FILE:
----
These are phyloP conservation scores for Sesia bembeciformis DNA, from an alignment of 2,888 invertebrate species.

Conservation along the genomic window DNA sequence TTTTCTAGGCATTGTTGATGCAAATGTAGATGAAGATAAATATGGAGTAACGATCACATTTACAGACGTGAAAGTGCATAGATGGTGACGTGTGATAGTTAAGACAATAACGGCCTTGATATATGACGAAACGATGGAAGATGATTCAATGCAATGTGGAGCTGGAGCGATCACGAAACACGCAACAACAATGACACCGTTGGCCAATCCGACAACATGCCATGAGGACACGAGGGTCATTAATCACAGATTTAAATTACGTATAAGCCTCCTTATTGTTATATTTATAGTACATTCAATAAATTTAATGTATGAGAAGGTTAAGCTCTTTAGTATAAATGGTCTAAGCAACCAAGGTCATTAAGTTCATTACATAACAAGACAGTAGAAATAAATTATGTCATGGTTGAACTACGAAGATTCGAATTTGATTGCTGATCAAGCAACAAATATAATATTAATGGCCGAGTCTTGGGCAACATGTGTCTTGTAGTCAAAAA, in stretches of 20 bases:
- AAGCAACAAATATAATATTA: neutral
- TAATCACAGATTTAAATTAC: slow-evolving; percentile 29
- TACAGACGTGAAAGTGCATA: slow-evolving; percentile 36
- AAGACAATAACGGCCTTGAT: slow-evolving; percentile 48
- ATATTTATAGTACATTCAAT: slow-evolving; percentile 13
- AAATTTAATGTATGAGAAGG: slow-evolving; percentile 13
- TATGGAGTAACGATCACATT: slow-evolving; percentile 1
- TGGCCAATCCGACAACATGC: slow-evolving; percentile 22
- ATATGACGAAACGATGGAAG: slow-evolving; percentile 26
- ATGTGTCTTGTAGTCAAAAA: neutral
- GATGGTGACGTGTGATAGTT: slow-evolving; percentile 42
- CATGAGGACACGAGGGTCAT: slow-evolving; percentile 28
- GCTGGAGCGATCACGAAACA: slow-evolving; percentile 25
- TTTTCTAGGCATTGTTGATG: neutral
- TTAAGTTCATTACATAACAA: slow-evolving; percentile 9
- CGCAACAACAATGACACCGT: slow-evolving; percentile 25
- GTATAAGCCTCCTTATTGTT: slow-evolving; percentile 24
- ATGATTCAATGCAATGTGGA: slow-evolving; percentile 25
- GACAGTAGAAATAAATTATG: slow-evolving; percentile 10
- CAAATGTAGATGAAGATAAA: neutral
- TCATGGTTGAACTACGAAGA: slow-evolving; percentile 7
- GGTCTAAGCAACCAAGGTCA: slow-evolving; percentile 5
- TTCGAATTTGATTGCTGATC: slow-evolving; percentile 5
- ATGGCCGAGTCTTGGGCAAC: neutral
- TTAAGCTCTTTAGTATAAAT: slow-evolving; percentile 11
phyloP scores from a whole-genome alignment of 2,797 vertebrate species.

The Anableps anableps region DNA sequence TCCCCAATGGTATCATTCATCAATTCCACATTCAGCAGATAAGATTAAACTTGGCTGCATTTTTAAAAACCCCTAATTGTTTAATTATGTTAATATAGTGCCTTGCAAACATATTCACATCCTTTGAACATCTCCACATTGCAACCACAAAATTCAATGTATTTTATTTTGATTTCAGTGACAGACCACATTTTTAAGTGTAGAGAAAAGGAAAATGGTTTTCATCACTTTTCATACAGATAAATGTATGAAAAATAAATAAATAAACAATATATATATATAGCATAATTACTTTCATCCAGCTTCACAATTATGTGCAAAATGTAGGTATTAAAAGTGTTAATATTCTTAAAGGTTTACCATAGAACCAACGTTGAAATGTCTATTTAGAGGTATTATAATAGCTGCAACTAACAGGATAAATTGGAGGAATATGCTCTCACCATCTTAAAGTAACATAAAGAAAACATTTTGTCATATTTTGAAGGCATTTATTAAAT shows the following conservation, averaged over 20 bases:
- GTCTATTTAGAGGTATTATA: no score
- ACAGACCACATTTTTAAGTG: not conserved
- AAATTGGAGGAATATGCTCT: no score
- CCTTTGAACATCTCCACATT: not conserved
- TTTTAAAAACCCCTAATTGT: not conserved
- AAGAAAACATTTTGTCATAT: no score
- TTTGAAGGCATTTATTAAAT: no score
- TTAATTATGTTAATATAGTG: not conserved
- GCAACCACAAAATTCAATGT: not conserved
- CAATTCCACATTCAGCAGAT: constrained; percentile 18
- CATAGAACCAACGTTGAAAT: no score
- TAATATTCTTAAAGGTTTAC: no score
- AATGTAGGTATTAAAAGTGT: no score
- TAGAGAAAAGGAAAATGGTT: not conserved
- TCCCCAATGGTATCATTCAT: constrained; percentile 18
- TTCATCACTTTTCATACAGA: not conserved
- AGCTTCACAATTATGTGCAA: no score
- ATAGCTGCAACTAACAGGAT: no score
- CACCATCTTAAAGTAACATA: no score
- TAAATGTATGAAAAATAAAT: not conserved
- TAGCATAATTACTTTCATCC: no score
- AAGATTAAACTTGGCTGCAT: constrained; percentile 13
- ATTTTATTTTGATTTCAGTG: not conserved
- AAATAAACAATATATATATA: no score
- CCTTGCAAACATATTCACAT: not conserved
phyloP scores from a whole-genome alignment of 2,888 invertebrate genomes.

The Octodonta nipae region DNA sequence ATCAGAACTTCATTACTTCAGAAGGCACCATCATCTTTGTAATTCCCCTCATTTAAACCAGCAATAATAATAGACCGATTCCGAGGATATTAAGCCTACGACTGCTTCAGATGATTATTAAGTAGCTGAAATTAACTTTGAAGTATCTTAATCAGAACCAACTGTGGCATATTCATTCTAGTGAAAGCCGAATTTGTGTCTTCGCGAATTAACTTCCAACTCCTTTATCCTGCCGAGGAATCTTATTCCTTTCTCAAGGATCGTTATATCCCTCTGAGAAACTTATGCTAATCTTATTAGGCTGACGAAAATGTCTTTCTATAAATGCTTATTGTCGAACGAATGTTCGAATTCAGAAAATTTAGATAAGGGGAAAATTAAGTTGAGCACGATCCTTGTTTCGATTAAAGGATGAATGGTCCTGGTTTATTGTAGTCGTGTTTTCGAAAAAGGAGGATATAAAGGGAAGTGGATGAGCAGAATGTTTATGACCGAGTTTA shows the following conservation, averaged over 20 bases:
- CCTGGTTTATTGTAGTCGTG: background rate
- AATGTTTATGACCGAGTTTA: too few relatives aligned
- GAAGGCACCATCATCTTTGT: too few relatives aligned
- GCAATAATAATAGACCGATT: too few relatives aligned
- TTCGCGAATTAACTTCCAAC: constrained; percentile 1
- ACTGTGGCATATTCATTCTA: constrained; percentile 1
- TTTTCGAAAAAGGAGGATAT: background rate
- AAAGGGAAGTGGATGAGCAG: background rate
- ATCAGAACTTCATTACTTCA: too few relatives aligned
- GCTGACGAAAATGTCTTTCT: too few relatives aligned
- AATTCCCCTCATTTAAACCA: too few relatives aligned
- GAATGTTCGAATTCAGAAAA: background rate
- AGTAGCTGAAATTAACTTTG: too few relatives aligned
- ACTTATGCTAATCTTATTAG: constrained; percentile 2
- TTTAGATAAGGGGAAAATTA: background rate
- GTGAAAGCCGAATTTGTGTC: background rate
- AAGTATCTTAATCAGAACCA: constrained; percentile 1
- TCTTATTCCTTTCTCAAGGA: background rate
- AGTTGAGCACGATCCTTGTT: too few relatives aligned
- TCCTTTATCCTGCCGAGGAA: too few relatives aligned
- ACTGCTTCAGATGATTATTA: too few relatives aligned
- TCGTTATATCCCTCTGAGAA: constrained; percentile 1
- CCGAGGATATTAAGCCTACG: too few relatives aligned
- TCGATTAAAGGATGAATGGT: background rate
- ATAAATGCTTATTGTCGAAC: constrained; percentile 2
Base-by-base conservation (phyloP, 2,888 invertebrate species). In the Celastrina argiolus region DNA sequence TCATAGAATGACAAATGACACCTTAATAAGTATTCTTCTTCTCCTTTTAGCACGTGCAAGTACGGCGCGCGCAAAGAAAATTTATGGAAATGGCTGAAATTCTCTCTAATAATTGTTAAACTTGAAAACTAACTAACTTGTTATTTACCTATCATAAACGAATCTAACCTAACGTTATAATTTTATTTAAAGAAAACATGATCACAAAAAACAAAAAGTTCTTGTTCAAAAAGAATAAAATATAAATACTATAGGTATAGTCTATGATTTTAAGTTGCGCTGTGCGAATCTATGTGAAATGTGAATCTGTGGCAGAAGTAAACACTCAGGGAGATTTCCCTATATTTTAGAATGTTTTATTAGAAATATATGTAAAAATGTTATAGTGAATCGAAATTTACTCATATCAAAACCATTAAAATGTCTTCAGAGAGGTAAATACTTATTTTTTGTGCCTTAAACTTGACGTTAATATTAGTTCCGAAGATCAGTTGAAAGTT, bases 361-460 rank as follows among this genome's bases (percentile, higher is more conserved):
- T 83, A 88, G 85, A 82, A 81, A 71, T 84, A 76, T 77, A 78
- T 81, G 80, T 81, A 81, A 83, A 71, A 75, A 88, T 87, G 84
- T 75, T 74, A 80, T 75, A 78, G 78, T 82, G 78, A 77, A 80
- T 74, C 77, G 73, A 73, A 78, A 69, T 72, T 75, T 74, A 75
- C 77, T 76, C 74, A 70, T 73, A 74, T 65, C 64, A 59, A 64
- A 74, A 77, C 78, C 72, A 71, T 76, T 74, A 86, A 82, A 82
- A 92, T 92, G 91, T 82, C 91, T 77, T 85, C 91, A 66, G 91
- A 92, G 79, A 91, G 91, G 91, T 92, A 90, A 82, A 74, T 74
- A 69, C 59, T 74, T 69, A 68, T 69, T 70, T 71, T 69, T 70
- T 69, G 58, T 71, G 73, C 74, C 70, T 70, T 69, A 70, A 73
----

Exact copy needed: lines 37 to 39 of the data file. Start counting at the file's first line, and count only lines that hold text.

- TTAATTATGTTAATATAGTG: not conserved
- GCAACCACAAAATTCAATGT: not conserved
- CAATTCCACATTCAGCAGAT: constrained; percentile 18